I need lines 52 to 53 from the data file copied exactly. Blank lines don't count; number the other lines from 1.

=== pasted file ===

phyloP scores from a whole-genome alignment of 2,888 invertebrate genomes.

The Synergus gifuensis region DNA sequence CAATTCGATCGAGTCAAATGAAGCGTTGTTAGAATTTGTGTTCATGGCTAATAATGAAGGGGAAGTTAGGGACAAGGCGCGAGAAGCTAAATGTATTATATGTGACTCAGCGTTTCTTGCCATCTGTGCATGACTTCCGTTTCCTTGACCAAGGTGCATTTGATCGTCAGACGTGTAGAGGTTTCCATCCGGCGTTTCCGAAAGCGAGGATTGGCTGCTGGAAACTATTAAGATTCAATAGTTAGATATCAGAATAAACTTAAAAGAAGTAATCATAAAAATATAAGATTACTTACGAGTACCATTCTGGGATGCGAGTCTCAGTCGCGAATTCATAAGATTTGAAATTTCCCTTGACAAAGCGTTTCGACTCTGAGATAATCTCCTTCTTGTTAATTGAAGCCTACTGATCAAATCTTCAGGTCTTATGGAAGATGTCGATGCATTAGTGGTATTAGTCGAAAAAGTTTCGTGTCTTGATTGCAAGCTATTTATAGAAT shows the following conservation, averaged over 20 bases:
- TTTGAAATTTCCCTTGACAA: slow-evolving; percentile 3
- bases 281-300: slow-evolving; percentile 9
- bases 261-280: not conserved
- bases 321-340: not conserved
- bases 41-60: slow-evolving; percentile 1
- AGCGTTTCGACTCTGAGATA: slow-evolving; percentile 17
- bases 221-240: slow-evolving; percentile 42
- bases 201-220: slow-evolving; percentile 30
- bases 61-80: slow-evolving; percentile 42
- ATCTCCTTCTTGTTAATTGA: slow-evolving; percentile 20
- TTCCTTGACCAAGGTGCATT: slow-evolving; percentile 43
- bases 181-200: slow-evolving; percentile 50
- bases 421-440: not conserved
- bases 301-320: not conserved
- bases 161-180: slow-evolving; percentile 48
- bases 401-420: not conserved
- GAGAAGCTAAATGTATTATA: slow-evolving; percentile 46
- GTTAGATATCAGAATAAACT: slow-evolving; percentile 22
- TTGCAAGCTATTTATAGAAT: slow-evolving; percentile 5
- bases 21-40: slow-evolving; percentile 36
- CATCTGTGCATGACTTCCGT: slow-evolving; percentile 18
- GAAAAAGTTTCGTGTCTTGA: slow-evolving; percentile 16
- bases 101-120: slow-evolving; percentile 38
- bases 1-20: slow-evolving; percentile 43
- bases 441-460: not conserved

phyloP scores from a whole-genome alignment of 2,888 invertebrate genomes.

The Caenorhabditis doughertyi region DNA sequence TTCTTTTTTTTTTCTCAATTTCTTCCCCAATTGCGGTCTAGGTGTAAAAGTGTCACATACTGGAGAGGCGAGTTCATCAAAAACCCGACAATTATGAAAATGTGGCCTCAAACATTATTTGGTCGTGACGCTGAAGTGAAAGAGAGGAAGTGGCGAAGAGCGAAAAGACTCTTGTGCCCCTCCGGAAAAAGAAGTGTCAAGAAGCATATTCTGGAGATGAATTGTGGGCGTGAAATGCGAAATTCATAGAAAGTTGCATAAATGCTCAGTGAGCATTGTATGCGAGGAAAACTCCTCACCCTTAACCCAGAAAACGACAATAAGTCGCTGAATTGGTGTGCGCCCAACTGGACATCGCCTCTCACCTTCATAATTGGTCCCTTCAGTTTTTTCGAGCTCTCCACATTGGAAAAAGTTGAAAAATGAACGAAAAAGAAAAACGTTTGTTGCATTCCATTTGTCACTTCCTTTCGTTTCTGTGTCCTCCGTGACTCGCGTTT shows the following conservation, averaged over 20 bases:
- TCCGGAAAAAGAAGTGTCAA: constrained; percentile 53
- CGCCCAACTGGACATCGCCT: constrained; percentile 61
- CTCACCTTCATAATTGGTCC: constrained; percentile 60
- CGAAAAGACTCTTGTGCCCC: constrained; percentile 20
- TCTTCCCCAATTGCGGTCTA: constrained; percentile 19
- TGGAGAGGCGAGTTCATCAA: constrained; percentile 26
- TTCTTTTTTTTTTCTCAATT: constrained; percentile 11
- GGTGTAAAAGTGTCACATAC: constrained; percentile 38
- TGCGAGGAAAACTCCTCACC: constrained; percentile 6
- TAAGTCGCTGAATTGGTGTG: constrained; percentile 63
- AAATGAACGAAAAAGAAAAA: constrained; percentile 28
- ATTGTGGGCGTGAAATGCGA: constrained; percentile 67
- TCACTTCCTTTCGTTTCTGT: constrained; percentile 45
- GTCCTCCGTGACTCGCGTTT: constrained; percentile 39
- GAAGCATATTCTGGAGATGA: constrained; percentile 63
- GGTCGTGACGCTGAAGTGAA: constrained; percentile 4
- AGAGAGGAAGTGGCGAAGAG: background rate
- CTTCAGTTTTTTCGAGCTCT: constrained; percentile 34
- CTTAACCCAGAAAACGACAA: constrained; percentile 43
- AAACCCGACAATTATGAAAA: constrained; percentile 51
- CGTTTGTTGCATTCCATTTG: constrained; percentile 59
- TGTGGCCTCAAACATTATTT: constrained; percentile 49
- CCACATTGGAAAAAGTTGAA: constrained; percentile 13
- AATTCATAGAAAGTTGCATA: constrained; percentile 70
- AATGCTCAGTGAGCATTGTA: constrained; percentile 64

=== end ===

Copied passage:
- CCACATTGGAAAAAGTTGAA: constrained; percentile 13
- AATTCATAGAAAGTTGCATA: constrained; percentile 70